"System change is now inevitable. Either because we do something about it, or because we will be hit by climate change. '...

"We need to develop economic models that are fit for purpose. The current economic frameworks, the ones that dominate our governments, these frameworks... the current economic frameworks, the neoclassical, the market frameworks, can deal with small changes. It can tell you the difference, if a sock company puts up the price of socks, what the demand for socks will be. It cannot tell you about the sorts of system level changes we are talking about here. We would not use an understanding of laminar flow in fluid dynamics to understand turbulent flow. So why is it we are using marginal economics, small incremental change economics, to understand system level changes?"

Thursday, June 25, 2009

107 F

I was at a remarkable citywide organizational meeting of various environmental groups today. The "Al Gore curse" didn't apply, in that it did not snow.

107 F. Nearly 42 C. That's the official high at Austin TX today. Unquestionably the hottest day of my life, and it's only June. Not only a local daily record, but only one degree shy of the local monthly record. More to the point we've been over 100 most days for two weeks now, and I expect we are in contention for hottest June.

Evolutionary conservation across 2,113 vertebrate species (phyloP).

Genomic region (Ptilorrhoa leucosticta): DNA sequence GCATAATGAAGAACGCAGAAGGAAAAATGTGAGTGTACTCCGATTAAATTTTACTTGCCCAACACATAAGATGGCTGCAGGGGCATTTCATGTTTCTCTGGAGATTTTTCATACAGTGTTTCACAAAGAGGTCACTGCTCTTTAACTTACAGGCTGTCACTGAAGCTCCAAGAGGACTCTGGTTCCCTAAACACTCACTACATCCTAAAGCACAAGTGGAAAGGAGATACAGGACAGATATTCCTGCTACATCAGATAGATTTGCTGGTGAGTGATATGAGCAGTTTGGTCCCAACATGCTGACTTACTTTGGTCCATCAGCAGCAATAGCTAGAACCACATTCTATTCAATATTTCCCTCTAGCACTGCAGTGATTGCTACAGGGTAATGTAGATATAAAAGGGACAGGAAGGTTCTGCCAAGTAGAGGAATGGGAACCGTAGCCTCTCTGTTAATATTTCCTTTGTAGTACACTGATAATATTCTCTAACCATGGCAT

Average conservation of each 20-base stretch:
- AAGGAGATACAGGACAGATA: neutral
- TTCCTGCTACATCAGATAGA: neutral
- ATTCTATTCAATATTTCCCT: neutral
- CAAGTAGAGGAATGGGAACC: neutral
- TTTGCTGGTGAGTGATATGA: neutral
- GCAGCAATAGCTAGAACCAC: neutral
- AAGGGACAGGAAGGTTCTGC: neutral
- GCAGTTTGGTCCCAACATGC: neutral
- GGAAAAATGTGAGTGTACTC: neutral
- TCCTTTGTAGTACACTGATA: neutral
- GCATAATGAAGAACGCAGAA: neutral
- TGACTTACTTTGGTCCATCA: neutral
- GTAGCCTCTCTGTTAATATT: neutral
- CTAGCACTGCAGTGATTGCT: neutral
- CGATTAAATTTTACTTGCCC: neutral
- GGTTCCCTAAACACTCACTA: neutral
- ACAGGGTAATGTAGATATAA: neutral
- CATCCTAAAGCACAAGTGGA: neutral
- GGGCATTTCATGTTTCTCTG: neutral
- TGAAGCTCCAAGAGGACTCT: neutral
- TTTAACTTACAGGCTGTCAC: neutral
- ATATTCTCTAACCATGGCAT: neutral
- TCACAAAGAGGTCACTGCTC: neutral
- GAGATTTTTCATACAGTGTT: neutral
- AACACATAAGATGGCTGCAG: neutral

Now, since Climate Depot linked to my mention of a severe cold anomaly in Canada, they will also take note of me noting the extreme heat in Texas this week, right?

Update: See also here and here.

June 24, 2009 was the hottest day ever recorded in New Orleans.

Update 6/29: Today's 100° day in Houston ties the longest string of 100-plus degree days in recorded history at seven (1902).

At this moment it is 104
° F in Austin. The lowest high temperature since June 9 is 97° F (on the 9th and 12th) and we have failed to hit 100° F on only one of the 17 days starting June 13. Thus today we surpassed the previous record of 15 100-degree days in June.


Michael Tobis said...


David B. Benson said...

I predict longer periods of hot weather in TX starting in about four summers from now.

Much longer.